It looks like the whole "Six Strikes" plan concocted by MPAA, RIAA and six internet service providers in the United States has been pushed back yet again. The system was supposed to be deployed this summer and would issue warnings and - upon occasion - punishments to those suspected of committing copyright infringement on the Internet. This week the group in charge of that system, the Center for Copyright Information, announced that the ISPs involved were not ready to start sending out those warnings just yet, citing Hurricane Sandy as one of the main reasons for the delay.
Over the weekend Joystiq reported about an interesting lawsuit filed against THQ by a tattoo artist named Chris Escobedo. Escobedo alleges in his lawsuit filed against THQ for using a tattoo he designed for MMA fighter Carlos Condit. Condit's likeness appeared - with the tattoo designed by Escobedo - in THQ's UFC Undisputed 2010 and UFC Undisputed 3.
A questionnaire aimed at developers about their opinions on the issue of copyright and game cloning has been launched by UK game industry trade body Tiga. The survey, located here, offers participants 15 questions on a variety of subjects including whether business has suffered from game cloning, questions about IP ownership, some on licensing and copyright enforcement.
Zynga has settled its trademark infringement lawsuit against French game development studio Kobojo, according to Gamasutra. Zynga sued the company for using the "Ville" suffix on its game PyramidVille - an action it took against plenty of other developers for including Dungeonville developer Night Owl. Zynga filed its lawsuit in May of this year, but PyramidVille originally released on Facebook 15 months before Zynga took the developer to court.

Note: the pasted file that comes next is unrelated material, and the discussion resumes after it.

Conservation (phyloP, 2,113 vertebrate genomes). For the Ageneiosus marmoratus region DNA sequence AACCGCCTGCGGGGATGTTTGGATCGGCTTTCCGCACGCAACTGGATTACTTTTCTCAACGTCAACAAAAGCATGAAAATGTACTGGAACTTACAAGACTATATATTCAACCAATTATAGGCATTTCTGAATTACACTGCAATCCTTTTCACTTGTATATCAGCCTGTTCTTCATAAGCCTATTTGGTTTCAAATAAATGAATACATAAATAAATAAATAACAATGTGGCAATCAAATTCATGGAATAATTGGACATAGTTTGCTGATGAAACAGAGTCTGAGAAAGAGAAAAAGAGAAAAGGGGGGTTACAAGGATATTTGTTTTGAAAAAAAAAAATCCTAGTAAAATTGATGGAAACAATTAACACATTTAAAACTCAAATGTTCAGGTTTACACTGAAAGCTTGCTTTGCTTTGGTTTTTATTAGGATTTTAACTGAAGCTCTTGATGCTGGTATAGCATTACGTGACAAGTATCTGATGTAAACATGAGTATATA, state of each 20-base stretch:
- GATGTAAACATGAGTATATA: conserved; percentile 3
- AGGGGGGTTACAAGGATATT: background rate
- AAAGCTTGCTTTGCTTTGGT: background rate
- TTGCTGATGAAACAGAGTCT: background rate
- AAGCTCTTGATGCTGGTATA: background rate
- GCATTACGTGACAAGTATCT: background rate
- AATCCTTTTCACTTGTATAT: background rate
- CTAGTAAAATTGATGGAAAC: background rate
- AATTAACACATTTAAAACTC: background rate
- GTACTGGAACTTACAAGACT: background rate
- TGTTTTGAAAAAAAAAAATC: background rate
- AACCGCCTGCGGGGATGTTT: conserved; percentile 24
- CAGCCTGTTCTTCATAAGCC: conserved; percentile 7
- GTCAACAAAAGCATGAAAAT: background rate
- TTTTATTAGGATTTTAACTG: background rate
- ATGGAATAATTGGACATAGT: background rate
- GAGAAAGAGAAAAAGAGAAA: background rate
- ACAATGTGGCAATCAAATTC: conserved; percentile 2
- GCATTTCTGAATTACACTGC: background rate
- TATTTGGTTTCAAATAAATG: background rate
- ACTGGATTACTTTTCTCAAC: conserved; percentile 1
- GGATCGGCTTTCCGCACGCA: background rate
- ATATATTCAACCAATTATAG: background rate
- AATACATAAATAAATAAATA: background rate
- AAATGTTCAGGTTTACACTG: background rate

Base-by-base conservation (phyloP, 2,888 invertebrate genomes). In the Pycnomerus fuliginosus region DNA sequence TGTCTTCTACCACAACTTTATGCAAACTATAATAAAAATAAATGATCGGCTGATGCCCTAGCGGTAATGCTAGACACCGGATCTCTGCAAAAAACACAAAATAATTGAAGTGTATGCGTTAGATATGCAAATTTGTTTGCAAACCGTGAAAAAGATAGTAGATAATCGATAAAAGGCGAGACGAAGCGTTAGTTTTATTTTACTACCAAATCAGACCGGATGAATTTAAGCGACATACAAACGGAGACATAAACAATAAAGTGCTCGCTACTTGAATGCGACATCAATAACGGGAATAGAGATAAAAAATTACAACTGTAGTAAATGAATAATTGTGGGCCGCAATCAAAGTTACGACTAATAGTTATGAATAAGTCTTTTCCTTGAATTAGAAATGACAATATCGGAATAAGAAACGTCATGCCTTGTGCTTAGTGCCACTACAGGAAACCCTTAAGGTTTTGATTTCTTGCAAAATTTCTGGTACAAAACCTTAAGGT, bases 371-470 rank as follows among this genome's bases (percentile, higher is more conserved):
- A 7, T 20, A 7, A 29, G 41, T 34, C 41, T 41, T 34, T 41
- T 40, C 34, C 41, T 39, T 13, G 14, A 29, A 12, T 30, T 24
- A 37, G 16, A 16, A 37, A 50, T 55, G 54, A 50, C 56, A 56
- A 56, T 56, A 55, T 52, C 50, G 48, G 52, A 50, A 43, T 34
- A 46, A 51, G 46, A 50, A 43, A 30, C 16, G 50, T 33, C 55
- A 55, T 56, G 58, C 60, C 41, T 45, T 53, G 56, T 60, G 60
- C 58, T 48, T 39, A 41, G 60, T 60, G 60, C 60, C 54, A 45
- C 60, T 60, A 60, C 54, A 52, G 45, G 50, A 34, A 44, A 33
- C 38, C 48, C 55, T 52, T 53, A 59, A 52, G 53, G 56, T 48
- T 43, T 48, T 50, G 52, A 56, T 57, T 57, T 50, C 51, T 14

A Federal Judge has sentenced 36-year old Sang Jin Kim to 40 months in prison and ordered him to forfeit more than $400,000 in assets. Prosecutors charged Kim with criminal copyright infringement in November of 2011 and seized the domains 82movie.com and 007disk.com. Prosecutors claimed that Kim ran an online piracy empire through his Washington-based company World Multimedia Group Inc. The sites offered pirated versions of popular movies, Korean TV shows, software and video games, according to prosecutors.
While Kixeye has taken some heat recently for being accused of having a culture of institutional racism, the social developer has been fighting Zynga on another front. Zynga sued former CityVille general manager Alan Patmore, claiming that when he left the firm he took 763 confidential files from Zynga containing game designs from teams in the company.
Last Thursday we broke the story that social and mobile game developers Spry Fox and 6Waves had quietly settled a lawsuit related to their respective mobile titles, Triple Town and Yeti Town. In its original lawsuit Spry Fox accused 6Waves' Lolapps of blatantly copying its match-three game Triple Town when it released its game Yeti Town.
It is shocking just how many gamers have at least one or two games lying around that they haven't finished or haven't played. In episode 24 of the Super Podcast Action Committee Andrew and EZK spend a fair amount of time talking about that topic and revealing the results of the latest GamePolitics poll. They also dissect the latest lawsuits including one against Turbine Entertainment and a settlement agreement between Spry Fox and 6Waves over some unauthorized cloning of a popular iOS app. FX Network's Archer also gets an honorable mention..
Attorney Jack C. Schecter, Partner at law firm Sunstein Kann Murphy & Timbers LLP, passed along word that 6Waves has decided to settle its lawsuit with Spry Fox. You may remember that earlier in the year Spry Fox filed a lawsuit against the iOS developer claiming that Lolapps (a development studio the company acquired) had violated its copyright when it created a clone of its popular iOS title Triple Town.